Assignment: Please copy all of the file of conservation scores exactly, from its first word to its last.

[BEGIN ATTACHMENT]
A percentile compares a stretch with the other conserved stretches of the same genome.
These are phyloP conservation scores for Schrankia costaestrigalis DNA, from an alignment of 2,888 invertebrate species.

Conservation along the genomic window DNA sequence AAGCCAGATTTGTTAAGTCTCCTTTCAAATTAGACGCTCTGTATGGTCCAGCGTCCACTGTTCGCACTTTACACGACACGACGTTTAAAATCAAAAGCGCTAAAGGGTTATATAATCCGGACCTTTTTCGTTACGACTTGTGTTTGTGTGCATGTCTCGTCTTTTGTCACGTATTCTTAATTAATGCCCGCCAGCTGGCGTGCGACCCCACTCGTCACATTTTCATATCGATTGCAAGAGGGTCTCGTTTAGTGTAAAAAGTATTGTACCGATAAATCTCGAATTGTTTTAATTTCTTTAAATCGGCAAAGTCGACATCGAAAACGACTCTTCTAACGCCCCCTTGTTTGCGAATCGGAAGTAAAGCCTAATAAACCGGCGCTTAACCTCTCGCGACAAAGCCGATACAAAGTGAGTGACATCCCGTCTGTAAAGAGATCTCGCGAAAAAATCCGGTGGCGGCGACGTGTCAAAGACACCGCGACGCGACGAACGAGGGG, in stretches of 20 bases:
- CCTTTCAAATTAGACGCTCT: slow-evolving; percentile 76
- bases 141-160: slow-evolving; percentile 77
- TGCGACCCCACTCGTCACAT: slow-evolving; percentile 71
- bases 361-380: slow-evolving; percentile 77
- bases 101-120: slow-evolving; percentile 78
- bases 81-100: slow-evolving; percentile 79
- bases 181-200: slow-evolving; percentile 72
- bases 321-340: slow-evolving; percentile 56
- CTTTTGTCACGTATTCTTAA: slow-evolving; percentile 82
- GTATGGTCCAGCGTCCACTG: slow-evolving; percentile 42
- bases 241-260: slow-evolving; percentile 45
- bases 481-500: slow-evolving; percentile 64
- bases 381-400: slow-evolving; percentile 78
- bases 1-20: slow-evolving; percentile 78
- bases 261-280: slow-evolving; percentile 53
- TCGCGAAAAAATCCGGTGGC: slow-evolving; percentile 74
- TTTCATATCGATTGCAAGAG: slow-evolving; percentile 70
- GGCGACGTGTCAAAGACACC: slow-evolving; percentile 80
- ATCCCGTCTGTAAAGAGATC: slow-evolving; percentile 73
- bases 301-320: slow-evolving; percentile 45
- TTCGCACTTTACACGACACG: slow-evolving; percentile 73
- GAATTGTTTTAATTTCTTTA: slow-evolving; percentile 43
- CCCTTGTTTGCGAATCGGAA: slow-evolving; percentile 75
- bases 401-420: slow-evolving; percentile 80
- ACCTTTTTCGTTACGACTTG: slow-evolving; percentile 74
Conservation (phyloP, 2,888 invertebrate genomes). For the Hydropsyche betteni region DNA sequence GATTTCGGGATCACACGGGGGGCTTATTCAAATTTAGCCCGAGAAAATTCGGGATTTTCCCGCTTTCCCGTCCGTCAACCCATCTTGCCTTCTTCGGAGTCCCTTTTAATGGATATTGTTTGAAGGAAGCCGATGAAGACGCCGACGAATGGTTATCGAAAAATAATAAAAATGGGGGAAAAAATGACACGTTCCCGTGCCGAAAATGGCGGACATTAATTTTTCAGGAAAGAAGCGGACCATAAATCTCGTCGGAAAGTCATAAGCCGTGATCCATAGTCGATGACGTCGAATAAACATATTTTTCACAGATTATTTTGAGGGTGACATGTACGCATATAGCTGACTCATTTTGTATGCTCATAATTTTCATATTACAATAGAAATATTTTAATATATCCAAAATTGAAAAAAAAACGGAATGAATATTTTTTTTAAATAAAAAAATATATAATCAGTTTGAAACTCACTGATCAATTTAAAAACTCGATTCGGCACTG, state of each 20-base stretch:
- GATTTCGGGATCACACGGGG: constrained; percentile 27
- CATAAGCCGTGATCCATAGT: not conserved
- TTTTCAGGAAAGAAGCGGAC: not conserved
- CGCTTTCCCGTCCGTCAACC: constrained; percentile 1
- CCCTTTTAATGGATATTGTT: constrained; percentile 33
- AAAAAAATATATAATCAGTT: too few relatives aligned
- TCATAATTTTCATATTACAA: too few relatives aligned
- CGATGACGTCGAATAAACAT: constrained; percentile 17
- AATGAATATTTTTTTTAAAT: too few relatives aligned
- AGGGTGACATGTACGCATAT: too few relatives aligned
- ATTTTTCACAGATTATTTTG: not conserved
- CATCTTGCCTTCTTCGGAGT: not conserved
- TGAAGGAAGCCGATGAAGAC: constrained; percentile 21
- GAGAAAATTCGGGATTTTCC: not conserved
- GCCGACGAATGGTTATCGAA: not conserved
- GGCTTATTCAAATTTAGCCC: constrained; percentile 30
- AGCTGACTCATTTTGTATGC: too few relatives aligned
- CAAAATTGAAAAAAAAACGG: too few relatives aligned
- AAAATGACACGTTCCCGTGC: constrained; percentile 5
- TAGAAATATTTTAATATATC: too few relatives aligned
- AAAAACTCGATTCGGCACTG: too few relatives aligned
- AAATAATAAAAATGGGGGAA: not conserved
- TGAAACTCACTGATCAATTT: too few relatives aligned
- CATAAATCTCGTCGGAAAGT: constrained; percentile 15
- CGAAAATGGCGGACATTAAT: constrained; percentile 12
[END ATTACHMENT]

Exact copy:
A percentile compares a stretch with the other conserved stretches of the same genome.
These are phyloP conservation scores for Schrankia costaestrigalis DNA, from an alignment of 2,888 invertebrate species.

Conservation along the genomic window DNA sequence AAGCCAGATTTGTTAAGTCTCCTTTCAAATTAGACGCTCTGTATGGTCCAGCGTCCACTGTTCGCACTTTACACGACACGACGTTTAAAATCAAAAGCGCTAAAGGGTTATATAATCCGGACCTTTTTCGTTACGACTTGTGTTTGTGTGCATGTCTCGTCTTTTGTCACGTATTCTTAATTAATGCCCGCCAGCTGGCGTGCGACCCCACTCGTCACATTTTCATATCGATTGCAAGAGGGTCTCGTTTAGTGTAAAAAGTATTGTACCGATAAATCTCGAATTGTTTTAATTTCTTTAAATCGGCAAAGTCGACATCGAAAACGACTCTTCTAACGCCCCCTTGTTTGCGAATCGGAAGTAAAGCCTAATAAACCGGCGCTTAACCTCTCGCGACAAAGCCGATACAAAGTGAGTGACATCCCGTCTGTAAAGAGATCTCGCGAAAAAATCCGGTGGCGGCGACGTGTCAAAGACACCGCGACGCGACGAACGAGGGG, in stretches of 20 bases:
- CCTTTCAAATTAGACGCTCT: slow-evolving; percentile 76
- bases 141-160: slow-evolving; percentile 77
- TGCGACCCCACTCGTCACAT: slow-evolving; percentile 71
- bases 361-380: slow-evolving; percentile 77
- bases 101-120: slow-evolving; percentile 78
- bases 81-100: slow-evolving; percentile 79
- bases 181-200: slow-evolving; percentile 72
- bases 321-340: slow-evolving; percentile 56
- CTTTTGTCACGTATTCTTAA: slow-evolving; percentile 82
- GTATGGTCCAGCGTCCACTG: slow-evolving; percentile 42
- bases 241-260: slow-evolving; percentile 45
- bases 481-500: slow-evolving; percentile 64
- bases 381-400: slow-evolving; percentile 78
- bases 1-20: slow-evolving; percentile 78
- bases 261-280: slow-evolving; percentile 53
- TCGCGAAAAAATCCGGTGGC: slow-evolving; percentile 74
- TTTCATATCGATTGCAAGAG: slow-evolving; percentile 70
- GGCGACGTGTCAAAGACACC: slow-evolving; percentile 80
- ATCCCGTCTGTAAAGAGATC: slow-evolving; percentile 73
- bases 301-320: slow-evolving; percentile 45
- TTCGCACTTTACACGACACG: slow-evolving; percentile 73
- GAATTGTTTTAATTTCTTTA: slow-evolving; percentile 43
- CCCTTGTTTGCGAATCGGAA: slow-evolving; percentile 75
- bases 401-420: slow-evolving; percentile 80
- ACCTTTTTCGTTACGACTTG: slow-evolving; percentile 74
Conservation (phyloP, 2,888 invertebrate genomes). For the Hydropsyche betteni region DNA sequence GATTTCGGGATCACACGGGGGGCTTATTCAAATTTAGCCCGAGAAAATTCGGGATTTTCCCGCTTTCCCGTCCGTCAACCCATCTTGCCTTCTTCGGAGTCCCTTTTAATGGATATTGTTTGAAGGAAGCCGATGAAGACGCCGACGAATGGTTATCGAAAAATAATAAAAATGGGGGAAAAAATGACACGTTCCCGTGCCGAAAATGGCGGACATTAATTTTTCAGGAAAGAAGCGGACCATAAATCTCGTCGGAAAGTCATAAGCCGTGATCCATAGTCGATGACGTCGAATAAACATATTTTTCACAGATTATTTTGAGGGTGACATGTACGCATATAGCTGACTCATTTTGTATGCTCATAATTTTCATATTACAATAGAAATATTTTAATATATCCAAAATTGAAAAAAAAACGGAATGAATATTTTTTTTAAATAAAAAAATATATAATCAGTTTGAAACTCACTGATCAATTTAAAAACTCGATTCGGCACTG, state of each 20-base stretch:
- GATTTCGGGATCACACGGGG: constrained; percentile 27
- CATAAGCCGTGATCCATAGT: not conserved
- TTTTCAGGAAAGAAGCGGAC: not conserved
- CGCTTTCCCGTCCGTCAACC: constrained; percentile 1
- CCCTTTTAATGGATATTGTT: constrained; percentile 33
- AAAAAAATATATAATCAGTT: too few relatives aligned
- TCATAATTTTCATATTACAA: too few relatives aligned
- CGATGACGTCGAATAAACAT: constrained; percentile 17
- AATGAATATTTTTTTTAAAT: too few relatives aligned
- AGGGTGACATGTACGCATAT: too few relatives aligned
- ATTTTTCACAGATTATTTTG: not conserved
- CATCTTGCCTTCTTCGGAGT: not conserved
- TGAAGGAAGCCGATGAAGAC: constrained; percentile 21
- GAGAAAATTCGGGATTTTCC: not conserved
- GCCGACGAATGGTTATCGAA: not conserved
- GGCTTATTCAAATTTAGCCC: constrained; percentile 30
- AGCTGACTCATTTTGTATGC: too few relatives aligned
- CAAAATTGAAAAAAAAACGG: too few relatives aligned
- AAAATGACACGTTCCCGTGC: constrained; percentile 5
- TAGAAATATTTTAATATATC: too few relatives aligned
- AAAAACTCGATTCGGCACTG: too few relatives aligned
- AAATAATAAAAATGGGGGAA: not conserved
- TGAAACTCACTGATCAATTT: too few relatives aligned
- CATAAATCTCGTCGGAAAGT: constrained; percentile 15
- CGAAAATGGCGGACATTAAT: constrained; percentile 12